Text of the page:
The storm is forecast to strengthen over the next few days into a tropical storm, at which point it would likely be named “Hermine”.
The National Hurricane Centre (NHC) projects that the storm will swing north over the weekend and hit Jamaica on Sunday, Cuba on Monday and Florida by Tuesday. By the time it reaches the US, it could be a Category 3 hurricane with wind speeds up to 109 miles per hour (175 kilometres per hour).
Florida Governor Ron DeSantis urged residents to “remain vigilant and ensure their households are prepared for a potential impact.”
The depression is forecast to become a tropical storm by later on Friday and reach hurricane status before running into western Cuba.
The NHC is warning that Jamaica and the Cayman Islands could see between four and eight inches (10 - 20 centimetres) of rain, with some locations in Jamaica getting up a foot (30 cm) of rain on the storm’s way north.
While the long-term forecast into next week is more uncertain, the agency says that people “in Cuba and those along the Eastern Gulf Coast of the United States should closely monitor this system.”
5am AST 23 September--Tropical Depression Nine (#TD9) has formed in the central Caribbean this morning.
The Air Force Reserve Hurricane Hunters (@53rdWRS) will be investigating it later this morning to determine its latest structure & intensity.
Latest: https://t.co/sH2UrRpy71 pic.twitter.com/ErcYivwGMv
— National Hurricane Center (@NHC_Atlantic) September 23, 2022
Meteorologists had begun warning about this storm earlier this week as it crossed into the Caribbean, where it’s likely to encounter a lot of very warm water – the kind of conditions that can quickly intensify a storm.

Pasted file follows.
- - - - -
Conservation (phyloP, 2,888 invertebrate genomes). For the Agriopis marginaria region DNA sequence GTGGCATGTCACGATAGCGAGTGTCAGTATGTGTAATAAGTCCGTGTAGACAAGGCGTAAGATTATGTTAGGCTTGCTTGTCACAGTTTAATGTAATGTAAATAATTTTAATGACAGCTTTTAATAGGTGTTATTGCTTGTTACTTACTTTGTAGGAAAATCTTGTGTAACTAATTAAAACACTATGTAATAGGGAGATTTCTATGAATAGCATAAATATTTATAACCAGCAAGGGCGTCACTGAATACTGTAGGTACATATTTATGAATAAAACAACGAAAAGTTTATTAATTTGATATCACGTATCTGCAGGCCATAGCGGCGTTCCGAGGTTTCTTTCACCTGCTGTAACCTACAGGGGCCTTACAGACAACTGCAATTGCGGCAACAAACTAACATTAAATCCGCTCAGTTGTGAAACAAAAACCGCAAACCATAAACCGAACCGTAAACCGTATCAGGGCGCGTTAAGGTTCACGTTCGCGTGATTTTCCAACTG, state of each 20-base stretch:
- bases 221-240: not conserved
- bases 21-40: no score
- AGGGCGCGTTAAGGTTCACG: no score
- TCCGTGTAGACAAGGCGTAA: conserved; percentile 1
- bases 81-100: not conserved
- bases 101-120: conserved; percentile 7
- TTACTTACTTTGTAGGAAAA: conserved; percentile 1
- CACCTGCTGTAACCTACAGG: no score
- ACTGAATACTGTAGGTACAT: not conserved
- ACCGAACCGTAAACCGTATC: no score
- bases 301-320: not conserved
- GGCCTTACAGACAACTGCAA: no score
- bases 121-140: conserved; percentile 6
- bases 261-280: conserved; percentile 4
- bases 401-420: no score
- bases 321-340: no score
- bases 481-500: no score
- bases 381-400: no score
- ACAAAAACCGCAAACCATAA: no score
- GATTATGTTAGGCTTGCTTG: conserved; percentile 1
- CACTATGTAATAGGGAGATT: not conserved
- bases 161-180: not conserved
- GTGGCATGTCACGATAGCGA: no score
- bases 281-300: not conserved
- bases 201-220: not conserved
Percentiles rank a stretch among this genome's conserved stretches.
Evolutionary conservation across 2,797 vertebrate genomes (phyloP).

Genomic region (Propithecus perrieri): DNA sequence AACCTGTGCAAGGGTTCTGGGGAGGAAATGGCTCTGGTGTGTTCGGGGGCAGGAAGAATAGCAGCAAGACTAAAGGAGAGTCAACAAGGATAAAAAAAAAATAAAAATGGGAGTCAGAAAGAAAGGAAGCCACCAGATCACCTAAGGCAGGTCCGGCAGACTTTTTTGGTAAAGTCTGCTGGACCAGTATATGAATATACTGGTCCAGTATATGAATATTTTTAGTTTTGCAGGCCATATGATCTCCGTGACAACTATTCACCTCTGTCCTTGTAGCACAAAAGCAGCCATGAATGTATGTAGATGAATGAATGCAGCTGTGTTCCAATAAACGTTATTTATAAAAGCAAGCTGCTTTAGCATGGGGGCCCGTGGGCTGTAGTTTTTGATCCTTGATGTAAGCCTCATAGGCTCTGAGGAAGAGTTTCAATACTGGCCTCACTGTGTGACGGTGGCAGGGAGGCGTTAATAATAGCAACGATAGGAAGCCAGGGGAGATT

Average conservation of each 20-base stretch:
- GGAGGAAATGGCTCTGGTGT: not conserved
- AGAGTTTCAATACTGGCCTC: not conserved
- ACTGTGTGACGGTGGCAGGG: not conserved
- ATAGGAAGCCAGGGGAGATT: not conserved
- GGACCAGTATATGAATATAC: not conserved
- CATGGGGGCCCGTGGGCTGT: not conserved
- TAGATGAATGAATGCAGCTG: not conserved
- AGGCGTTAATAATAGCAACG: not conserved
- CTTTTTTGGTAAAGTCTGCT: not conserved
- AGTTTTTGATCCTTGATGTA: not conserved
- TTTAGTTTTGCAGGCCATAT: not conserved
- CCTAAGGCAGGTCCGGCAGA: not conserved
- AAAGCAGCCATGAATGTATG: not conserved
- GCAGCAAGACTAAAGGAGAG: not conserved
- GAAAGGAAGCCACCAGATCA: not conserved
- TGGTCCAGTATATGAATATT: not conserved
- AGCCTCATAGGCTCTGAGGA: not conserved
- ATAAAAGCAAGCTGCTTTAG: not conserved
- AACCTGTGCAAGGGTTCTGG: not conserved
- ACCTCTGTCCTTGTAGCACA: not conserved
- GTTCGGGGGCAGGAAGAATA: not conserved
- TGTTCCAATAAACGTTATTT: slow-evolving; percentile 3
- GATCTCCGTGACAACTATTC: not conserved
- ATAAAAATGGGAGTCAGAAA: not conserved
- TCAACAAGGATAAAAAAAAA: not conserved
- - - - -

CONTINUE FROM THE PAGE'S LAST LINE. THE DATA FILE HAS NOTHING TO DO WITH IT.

Meanwhile, Hurricane Fiona is on a direct route to Atlantic Canada, where forecasters say it could bring wide-scale power outages and flooding as intense rain and hurricane-force winds hit Nova Scotia and Newfoundland.
Two other storm systems are also brewing in the mid-Atlantic. One, right off the west coast of Africa, became Tropical Depression 10 and is likely to become a tropical storm in the next day or two, according to NHC. Another, closer to North America and moving westward, has a 30 per cent chance of forming in the next five days.
After “Hermine”, the next two names on the list are “Ian” and “Julia”.
Hurricanes are expected to grow stronger on average in the next few decades as the climate crisis accelerates and raises ocean and air temperatures.
In the past 40 years, a higher percentage of hurricanes have reached major status of Category 3 or higher, according to the United Nations leading climate science panel.
This article is being updated